November 09, 2009

Recipe: Fondant for Winter Feeding

This is a good workable amount for a 3-quart pot:
  4 lbs. granulated sugar (white)
  1 lb. water
  1 tsp. lemon juice or Apple Cider Vinegar (optional but the acid assists in keeping the sugar inverted)

Hopefully your hives aren't "light" and don't need to be fed, but if you had to feed heavy syrup in the Fall, then Winter feeding might be necessary as well. Syrup has moisture than can be a death sentence for the bees in Winter, so candy or fondant is a much wiser choice. A no-cook candy board is far easier to make but if you're inclined you might want to make fondant, which some say is easier for the bees to digest.

Certainly, you can buy fondant at Cake Crafts but it's got additives in it that can give bees dysentery. It's better to make your own. Making fondant involves inverting sugar, breaking the disaccharide sucrose into the monosaccharides fructose and glucose, and then controlling the molecular alignment of those simple sugars. Inverted sugar is supposedly more easily digested by the bees, and in the Winter you want to keep things easy for them. There are lots of recipes on the Internet for winter bee feed. Really old ones call for cream of tartar but I'd avoid that additive. Other than than, forget about the ingredients and the measurements; it's the method that matters most when making fondant. And don't  worry about fancy equipment either; all you need is a little patience and a watchful eye.

Step-by-Step: Making Fondant
1) use a stainless steel pot that is heavy sided — thick walls provide better heat distribution and help prevent scorching on the sides.

2) bring the water to a simmer and pour in the sugar. Stir until all the sugar is dissolved. Stick your fingers in and rub them together. If you feel grittiness, keep on stirring. If it's slick, it's time to raise the heat – STOP STIRRING – and bring to a gentle boil. (The boiling point is where uncontrolled crystallization is most likely to happen. Unlike water which has a fixed boiling point, a sugar syrup's boiling point keeps moving, hotter and hotter, as the water is cooked off — DO NOT STIR from here on out.)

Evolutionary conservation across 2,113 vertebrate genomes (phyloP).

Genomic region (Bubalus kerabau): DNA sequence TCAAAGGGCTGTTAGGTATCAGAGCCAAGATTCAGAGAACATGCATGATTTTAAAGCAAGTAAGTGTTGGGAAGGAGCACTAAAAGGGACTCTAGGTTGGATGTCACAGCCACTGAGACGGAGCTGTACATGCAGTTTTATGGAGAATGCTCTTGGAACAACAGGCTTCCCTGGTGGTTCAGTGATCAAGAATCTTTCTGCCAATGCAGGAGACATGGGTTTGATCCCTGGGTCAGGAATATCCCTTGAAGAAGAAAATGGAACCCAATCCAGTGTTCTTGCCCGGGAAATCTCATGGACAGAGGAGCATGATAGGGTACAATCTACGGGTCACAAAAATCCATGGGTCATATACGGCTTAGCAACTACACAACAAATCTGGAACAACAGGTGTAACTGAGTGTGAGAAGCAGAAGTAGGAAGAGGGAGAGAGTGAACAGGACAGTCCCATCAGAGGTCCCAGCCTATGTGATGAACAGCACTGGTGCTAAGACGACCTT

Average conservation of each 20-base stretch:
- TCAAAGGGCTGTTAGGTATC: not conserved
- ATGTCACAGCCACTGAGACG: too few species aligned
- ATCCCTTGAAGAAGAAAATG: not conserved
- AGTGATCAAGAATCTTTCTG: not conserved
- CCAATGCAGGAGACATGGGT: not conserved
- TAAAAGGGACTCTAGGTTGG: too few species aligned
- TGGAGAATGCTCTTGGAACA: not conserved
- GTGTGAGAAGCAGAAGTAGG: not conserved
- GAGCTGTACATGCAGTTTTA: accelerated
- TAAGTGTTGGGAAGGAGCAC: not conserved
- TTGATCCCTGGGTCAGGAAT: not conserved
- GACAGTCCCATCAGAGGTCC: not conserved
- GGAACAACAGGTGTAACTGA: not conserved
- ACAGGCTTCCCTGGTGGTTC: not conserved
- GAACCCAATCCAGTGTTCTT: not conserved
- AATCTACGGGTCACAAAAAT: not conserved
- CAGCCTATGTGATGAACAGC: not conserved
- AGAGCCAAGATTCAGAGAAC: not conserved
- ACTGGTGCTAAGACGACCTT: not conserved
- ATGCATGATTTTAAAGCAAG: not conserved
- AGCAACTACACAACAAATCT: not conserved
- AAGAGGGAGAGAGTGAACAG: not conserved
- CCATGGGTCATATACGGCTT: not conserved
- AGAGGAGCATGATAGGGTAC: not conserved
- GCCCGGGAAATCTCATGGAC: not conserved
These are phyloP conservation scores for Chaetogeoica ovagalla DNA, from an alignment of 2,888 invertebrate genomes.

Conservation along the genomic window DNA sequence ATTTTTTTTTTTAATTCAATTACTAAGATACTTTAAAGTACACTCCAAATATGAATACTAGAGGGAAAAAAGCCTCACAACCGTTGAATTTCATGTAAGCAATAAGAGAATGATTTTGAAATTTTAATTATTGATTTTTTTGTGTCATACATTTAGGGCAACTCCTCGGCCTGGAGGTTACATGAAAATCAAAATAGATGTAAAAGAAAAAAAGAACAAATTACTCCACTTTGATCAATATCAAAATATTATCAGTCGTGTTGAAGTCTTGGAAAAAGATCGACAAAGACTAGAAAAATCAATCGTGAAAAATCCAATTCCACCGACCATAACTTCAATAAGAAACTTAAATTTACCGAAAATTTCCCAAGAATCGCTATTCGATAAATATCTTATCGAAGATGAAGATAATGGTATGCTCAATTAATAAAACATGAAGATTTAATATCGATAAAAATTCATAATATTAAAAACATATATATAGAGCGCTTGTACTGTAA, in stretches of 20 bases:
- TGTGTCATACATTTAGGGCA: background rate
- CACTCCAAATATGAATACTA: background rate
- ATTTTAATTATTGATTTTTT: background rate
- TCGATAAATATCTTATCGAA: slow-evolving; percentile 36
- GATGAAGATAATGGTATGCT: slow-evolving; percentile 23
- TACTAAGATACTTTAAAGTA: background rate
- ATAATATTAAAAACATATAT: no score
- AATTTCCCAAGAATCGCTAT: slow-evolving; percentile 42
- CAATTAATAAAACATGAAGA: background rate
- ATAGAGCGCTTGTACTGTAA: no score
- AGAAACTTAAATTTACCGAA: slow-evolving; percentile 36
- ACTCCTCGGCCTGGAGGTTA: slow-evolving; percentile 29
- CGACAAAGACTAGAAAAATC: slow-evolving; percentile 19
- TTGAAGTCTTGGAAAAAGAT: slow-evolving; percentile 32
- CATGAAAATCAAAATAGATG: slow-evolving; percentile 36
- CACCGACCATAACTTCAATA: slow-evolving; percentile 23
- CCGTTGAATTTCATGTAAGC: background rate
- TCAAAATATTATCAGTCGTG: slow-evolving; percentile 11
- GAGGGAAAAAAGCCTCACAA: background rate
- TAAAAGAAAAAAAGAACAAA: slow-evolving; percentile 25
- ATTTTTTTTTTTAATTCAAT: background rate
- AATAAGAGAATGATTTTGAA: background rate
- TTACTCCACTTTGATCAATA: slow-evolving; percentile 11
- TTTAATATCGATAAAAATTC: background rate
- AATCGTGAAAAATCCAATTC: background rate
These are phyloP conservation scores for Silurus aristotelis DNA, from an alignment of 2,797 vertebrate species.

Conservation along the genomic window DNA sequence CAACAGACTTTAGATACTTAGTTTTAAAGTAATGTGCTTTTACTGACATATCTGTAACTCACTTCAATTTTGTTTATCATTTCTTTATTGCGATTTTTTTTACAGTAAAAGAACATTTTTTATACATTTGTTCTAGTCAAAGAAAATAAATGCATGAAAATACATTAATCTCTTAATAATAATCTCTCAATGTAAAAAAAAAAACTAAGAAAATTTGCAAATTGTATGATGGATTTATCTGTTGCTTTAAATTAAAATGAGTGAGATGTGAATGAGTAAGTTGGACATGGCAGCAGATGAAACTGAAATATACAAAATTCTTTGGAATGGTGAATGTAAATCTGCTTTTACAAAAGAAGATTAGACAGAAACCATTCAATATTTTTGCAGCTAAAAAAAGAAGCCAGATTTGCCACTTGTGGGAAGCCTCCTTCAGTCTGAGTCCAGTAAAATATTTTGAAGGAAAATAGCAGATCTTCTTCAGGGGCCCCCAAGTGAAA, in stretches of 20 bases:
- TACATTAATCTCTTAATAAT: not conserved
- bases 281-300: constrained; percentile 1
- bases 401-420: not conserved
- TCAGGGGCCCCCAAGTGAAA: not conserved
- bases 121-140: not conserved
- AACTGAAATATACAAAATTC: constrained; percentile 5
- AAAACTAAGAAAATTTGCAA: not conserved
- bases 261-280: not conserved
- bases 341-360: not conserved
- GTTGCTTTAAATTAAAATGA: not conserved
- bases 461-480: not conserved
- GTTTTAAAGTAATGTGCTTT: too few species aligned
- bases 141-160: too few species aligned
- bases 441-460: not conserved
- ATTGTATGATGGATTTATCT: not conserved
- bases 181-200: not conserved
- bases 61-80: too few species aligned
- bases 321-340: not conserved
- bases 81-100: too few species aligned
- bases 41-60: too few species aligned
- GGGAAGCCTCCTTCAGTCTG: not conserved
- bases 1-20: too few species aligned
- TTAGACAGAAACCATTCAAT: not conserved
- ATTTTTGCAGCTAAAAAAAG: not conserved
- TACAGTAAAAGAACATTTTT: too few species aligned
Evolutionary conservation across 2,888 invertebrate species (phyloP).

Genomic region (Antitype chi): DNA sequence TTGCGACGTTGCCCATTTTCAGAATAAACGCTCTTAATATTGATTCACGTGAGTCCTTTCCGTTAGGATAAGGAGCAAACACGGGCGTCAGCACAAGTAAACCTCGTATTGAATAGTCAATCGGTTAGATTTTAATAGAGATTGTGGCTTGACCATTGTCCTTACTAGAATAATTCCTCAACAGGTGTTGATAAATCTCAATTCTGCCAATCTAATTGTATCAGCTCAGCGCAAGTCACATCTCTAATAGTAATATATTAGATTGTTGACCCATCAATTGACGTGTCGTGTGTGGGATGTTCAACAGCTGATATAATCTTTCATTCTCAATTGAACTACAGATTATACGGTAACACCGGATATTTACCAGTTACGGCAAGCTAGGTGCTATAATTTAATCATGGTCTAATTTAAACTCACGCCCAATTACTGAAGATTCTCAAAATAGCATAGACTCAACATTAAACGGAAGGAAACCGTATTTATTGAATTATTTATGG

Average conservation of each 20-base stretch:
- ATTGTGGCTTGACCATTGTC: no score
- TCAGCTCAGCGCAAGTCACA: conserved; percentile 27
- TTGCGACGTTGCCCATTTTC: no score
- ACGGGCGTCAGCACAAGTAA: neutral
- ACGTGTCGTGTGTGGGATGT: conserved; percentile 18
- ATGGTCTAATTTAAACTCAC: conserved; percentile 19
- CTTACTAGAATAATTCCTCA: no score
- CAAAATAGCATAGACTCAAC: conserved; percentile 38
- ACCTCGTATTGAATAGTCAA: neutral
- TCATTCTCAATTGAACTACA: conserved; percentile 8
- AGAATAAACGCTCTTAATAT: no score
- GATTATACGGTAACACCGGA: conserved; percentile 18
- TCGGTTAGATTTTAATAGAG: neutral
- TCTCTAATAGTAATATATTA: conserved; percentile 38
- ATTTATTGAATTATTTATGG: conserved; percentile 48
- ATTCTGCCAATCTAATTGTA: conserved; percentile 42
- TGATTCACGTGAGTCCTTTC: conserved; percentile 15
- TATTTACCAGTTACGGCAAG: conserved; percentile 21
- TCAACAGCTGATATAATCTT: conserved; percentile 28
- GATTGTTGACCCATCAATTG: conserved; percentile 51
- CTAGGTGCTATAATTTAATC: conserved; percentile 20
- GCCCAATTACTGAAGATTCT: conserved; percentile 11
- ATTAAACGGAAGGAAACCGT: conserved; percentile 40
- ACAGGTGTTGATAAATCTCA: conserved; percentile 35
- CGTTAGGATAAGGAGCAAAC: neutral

3) let boil gently uncovered; the bubbles will move quite vigorously at this stage. Have a small wet paint brush handy. You will need to wash down any crystals you see forming on the sides of the pot but DO NOT STIR. Make sure the brush can handle the heat; natural bristle won't melt. Boil until the bubbles start to get larger, more uniform in size and move more slowly. When it looks like bubbles-on-top-of-bubbles, on-top-of-bubbles, you're there! Dribble a bit of the syrup into a container of ice cold water, reach down and grab it. It should form a soft malleable ball. If the syrup is too soft to form a soft ball, cook a little more. If it forms a hard ball, skip the next step and follow the Hard Ball notes below, after the break. Place the pot in a sink of ice-cold water to stop the cooking process. Do not stir until the syrup has cooled quite a bit. (Slow, controlled cooling results in a smooth fondant. Stirring it to hasten the cooling results in granular, wants-to-break-apart-in-chunks fondant.)

4) classically the syrup, when cool enough to handle by hand but still hot (140°–120°F), is manipulated on a marble slab. You can use a shallow tray and, when you see a skin start to form, use a spatula to fold the syrup over onto itself. It turns white as the molecules are realigned. You may end up kneading with your hands. Knead until it is smooth. Nowadays, this can be accomplished with a stand mixer fitted with the paddle attachment or a food processor. Pour the cooled syrup into the mixer bowl and beat 'til it turns white and smooth. Scoop into molds or shape as desired.

Using Fondant